jesus simon fish

In today’s Gospel from the Mass (Luke 5:1-11), a powerful example of the awesomeness of Jesus is recalled:

[1] While the people pressed upon him to hear the word of God, he was standing by the lake of Gennes’aret. [2] And he saw two boats by the lake; but the fishermen had gone out of them and were washing their nets. [3] Getting into one of the boats, which was Simon’s, he asked him to put out a little from the land. And he sat down and taught the people from the boat.  [4] And when he had ceased speaking, he said to Simon, “Put out into the deep and let down your nets for a catch.”  [5] And Simon answered, “Master, we toiled all night and took nothing! But at your word I will let down the nets.”  [6] And when they had done this, they enclosed a great shoal of fish; and as their nets were breaking,  [7] they beckoned to their partners in the other boat to come and help them. And they came and filled both the boats, so that they began to sink.  [8] But when Simon Peter saw it, he fell down at Jesus’ knees, saying, “Depart from me, for I am a sinful man, O Lord.”  [9] For he was astonished, and all that were with him, at the catch of fish which they had taken;  [10] and so also were James and John, sons of Zeb’edee, who were partners with Simon. And Jesus said to Simon, “Do not be afraid; henceforth you will be catching men.”  [11] And when they had brought their boats to land, they left everything and followed him.

In this concise story, there is a profound demonstration of the awesomeness of Jesus Christ:

  • The word “awesome” in modern usage means nothing…for almost anything is considered “awesome” today.  But if everything is awesome, nothing is awesome.
  • The true meaning of “awesome” is what Jesus is and what He demonstrates in today’s Gospel: from the Greek word, akhos, meaning “pain, grief”, “dread mixed with veneration”, “divinely reverential”.
  • Peter has been working all night, attempting to catch fish and he and James and John have caught nothing.  Peter is exhausted and probably quite frustrated too, after toiling 8-10 hours in the dark out on the Sea of Gennes’aret (also called the Sea of Galilee or the Sea of Tiberias).
  • Peter dutifully agrees to put out into the deep, after briefly making sure that Christ knows that the fish just aren’t cooperating.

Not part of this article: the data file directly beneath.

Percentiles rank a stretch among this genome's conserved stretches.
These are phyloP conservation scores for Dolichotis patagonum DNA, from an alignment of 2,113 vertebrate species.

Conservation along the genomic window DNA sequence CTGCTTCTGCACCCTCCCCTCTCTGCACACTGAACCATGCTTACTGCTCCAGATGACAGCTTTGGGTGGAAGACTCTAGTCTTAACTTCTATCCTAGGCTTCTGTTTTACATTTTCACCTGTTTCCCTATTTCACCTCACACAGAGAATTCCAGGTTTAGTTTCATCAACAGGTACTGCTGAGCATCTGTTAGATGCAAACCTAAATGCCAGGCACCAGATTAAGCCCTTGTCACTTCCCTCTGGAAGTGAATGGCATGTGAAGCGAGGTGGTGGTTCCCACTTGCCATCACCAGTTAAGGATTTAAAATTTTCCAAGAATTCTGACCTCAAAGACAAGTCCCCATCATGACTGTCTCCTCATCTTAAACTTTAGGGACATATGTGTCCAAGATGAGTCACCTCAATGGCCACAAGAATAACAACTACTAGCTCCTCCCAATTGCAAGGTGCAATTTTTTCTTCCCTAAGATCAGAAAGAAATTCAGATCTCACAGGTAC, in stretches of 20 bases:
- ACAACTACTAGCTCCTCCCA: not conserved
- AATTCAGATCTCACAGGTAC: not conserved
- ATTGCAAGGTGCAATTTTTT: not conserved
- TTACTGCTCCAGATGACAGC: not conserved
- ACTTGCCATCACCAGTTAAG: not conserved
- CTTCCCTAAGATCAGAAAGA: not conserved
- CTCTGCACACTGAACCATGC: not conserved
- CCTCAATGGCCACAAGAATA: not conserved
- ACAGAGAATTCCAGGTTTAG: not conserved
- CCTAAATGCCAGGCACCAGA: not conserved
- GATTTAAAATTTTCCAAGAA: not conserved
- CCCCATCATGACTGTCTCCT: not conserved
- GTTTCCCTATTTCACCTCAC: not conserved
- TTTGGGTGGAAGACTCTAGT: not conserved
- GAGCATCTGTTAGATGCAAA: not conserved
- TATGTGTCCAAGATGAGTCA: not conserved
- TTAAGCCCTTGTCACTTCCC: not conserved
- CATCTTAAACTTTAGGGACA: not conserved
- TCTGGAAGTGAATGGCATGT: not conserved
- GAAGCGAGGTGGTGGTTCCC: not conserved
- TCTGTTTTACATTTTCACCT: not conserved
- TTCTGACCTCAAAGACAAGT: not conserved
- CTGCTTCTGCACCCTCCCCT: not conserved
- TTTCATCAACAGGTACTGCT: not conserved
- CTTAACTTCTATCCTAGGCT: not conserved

• So great is the catch that the “nets are breaking”, they had to get help from another boat and, when the fish had been hauled into the boats, the boats began to sink.  That is a lot of fish!
  • It seems as if the catch is so large, it is something that Peter has never seen.  This, in part, explains Peter’s astonishment.
  • But Peter’s reaction goes much further than astonishment:  he “fell down at Jesus’ knees”, saying “depart from me, for I am a sinful man, O Lord.”
  • The word “Lord” is the word that Jews used for God (in the Septuagint, the Greek translation of the Old Testament, the word “Lord” is used 6156 times to refer to God).  Peter is professing Jesus’ divinity!
  • In Peter’s words and actions is a powerful demonstration of “awe” – Peter has “pain, grief”, “dread mixed with veneration”, “divinely reverential”.  Peter is really afraid; Jesus seeks to comfort his fear saying, “Do not be afraid…”
  • Peter falls down and begs Jesus to depart from him, for when he realizes Jesus’ divinity, his own sinfulness becomes instantly apparent.
  • Peter, James and John were poor fishermen, and they have just had the catch of their lives; two boat loads of fish was undoubtably worth a lot of money.  And yet, they “brought their boats to land, they left everything and followed him.”  Clearly, the Apostles are awed.

It is in the dwelling on the Gospels, men can learn about Jesus, to truly meet Jesus and be awed by Him.

If St. Peter’s reaction of the awesomeness of Jesus does not move you, what will?